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Austria Entered Tight Lockdown As Protests Grow In Europe Against COVID Restrictions

Few pedestrians at the beginning of the new lockdown in Austria (Reuters)
Few pedestrians at the beginning of the new lockdown in Austria (Reuters)

Austria officially entered lockdown this Monday after midnight, a harsh measure that sparked protests over the weekend, as in countries like Belgium and the Netherlands, where there were demonstrations against restrictions by covid-19.

Vienna seemed like a dead city, where shops, restaurants, Christmas markets, concert halls and hairdressers lowered the curtain. Except for the schools, the capital and the rest of the country woke up in silence on Monday.

As in previous confinements, the 8.9 million Austrians, in theory, are prohibited from leaving their home except to shop, play sports or receive medical attention. It is also allowed to go to the office and take children to school, but the authorities called on the population to stay at home.

“We need decisive action,” said the Minister of Health, the environmentalist Wolfgang Mückstein, justifying the strong restrictions, and recalled that “in the ucis the staff is at the limit, they can no longer.”

“We must reduce contacts (between citizens) by at least 30%, we need the capacities of hospitals for everyone, we need a medium-term perspective,” insisted the minister last night, in an interview with the public television ORF .

Low circulation Salzburg (Reuters)
Low circulation Salzburg (Reuters)

“The situation is a bit confusing,” says a Vienna resident, Kathrin Pauser, after dropping off her 11 and 9-year-old daughters, both recently vaccinated, at school.

Since the arrival of anti-coronavirus vaccines and mass vaccinations, no country in the European Union had dared to impose a new lockdown.

The announcement of the measures on Friday in the face of a spike in infections found an echo in other parts of Europe, with large protests in the Netherlands and Belgium, among other countries.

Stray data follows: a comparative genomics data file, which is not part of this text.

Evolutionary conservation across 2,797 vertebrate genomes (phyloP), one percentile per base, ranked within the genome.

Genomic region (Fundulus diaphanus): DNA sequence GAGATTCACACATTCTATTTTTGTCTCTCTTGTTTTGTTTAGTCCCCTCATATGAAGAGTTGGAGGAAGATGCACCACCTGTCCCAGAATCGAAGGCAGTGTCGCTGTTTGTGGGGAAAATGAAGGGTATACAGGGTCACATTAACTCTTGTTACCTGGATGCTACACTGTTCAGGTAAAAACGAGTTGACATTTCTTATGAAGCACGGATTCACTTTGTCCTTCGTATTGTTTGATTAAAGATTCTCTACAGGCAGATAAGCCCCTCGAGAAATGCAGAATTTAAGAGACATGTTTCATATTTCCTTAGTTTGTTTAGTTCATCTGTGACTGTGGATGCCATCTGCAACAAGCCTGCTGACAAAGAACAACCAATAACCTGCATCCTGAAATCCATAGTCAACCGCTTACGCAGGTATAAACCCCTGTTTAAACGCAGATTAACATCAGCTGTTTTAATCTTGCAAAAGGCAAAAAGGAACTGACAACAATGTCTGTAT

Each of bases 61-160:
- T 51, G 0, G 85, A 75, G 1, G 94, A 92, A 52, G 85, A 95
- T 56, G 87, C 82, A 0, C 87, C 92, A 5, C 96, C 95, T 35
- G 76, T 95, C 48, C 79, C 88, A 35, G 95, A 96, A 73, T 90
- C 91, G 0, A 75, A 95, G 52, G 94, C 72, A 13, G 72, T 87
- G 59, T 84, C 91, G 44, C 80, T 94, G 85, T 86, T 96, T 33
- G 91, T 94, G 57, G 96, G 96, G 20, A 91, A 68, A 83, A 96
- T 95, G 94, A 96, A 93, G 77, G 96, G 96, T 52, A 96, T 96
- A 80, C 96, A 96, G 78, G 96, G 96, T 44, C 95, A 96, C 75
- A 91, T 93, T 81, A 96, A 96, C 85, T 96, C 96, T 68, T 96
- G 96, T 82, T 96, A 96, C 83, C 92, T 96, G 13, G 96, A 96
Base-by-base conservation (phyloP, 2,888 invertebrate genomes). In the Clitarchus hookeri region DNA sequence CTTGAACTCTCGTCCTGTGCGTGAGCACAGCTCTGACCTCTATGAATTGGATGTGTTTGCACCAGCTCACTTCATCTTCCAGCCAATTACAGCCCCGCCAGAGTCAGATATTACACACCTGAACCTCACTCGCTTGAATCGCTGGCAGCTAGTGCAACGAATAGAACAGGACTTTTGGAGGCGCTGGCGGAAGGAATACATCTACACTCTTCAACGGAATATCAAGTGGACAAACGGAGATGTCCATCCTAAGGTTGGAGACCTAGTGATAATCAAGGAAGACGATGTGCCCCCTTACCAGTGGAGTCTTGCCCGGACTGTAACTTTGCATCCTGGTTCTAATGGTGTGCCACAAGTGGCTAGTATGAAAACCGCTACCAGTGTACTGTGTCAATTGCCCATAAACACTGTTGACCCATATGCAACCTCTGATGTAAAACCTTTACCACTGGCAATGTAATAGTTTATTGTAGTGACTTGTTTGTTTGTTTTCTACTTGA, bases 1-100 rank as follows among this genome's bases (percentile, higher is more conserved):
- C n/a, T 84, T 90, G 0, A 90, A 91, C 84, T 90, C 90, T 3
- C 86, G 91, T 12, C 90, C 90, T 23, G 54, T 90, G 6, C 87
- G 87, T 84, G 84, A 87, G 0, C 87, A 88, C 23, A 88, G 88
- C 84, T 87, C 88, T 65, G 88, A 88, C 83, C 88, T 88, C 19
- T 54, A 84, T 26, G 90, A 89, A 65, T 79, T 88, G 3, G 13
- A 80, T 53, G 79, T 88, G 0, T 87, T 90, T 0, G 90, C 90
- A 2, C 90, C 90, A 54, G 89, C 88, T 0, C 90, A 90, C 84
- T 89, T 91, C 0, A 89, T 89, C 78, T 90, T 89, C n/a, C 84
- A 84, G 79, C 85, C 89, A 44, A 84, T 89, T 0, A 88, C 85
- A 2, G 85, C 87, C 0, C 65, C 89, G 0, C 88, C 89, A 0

The Netherlands experienced its third night followed by protests on Sunday, with fireworks and vandalism in the northern cities of Groningen and Leeuwarden, as well as Enschede in the east and Tilburg in the south. However, the protests were less intense and violent than those that rocked Rotterdam on Friday and The Hague on Saturday.

Dutch police indicated that 145 people were arrested after the three days of protests.

Protests in Rotterdam, the Netherlands (Reuters)
Protests in Rotterdam, the Netherlands (Reuters)

The annoyance in the Netherlands arose from the restrictions that especially affect restaurants, which must close at 8:00 p.m.

– Chaos –

The Dutch government has raised prohibit access of the unvaccinated to certain places to contain the wave of infections.

“People want to live … that is why we are here,” Joost Eras, one of the organizers of the demonstrations, told AFP, who nevertheless distanced himself from the violence.

In Austria, the scenario seemed unthinkable just weeks ago, when former Conservative Chancellor Sebastian Kurz declared the end of the pandemic amid the proliferation of vaccines. His successor Alexander Shallenberg, who took office in October, “did not want to contradict that message and for a long time kept the fiction” that everything was fine, political scientist Thomas Hofer told AFP.

With the increase in infections, which reached unprecedented levels since the beginning of the pandemic, the Austrian government began to take measures aimed at the unvaccinated, preventing their access to public places.

The vaccination rate is “blatantly low”, with 66% of the population compared to 75% in France, for examplenoted the political scientist.

In addition to the confinement, scheduled until December 13, vaccination of the adult population will be mandatory by February 1, 2022, a measure that few countries in the world have adopted.

“It is a real chaos,” said Hofer, noting “the absence of a clear government strategy.”

“I hoped that we would not get there, especially now that we have the vaccine. It’s dramatic, ”said Andreas Schneider, a 31-year-old Belgian economist who works in Vienna.

– Mobilization and riots –

The reaction was immediate: Saturday afternoon, some 40,000 people marched through the streets of Vienna shouting “dictatorship”, summoned by the far-right party FPO.

Protest in Vienna (Reuters)
Protest in Vienna (Reuters)

Also in the northern city of Linz there was a mobilization of thousands of protesters.

In other parts of Europe, in addition to the Netherlands, the number of infections is also increasing, restrictions return and frustrations grow.

On Brussels Crashes were reported Sunday as tens of thousands of people rallied in opposition to measures targeting the unvaccinated.

Demonstrations in Brussels (AFP)
Demonstrations in Brussels (AFP)

There were also mobilizations in Australia against vaccination, while in French West Indies There were violent protests against the requirement of a health pass and the mandatory vaccination of medical personnel.

The French department of Guadeloupe, in the Caribbean, received police reinforcements from France on Sunday after violent demonstrations against the requirement of mandatory vaccination.

(With information from AFP)

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HELEN HERNANDEZ

Helen Hernandez is our best writer. Helen writes about social news and celebrity gossip. She loves watching movies since childhood. Email: Helen@oicanadian.com Phone : +1 281-333-2229

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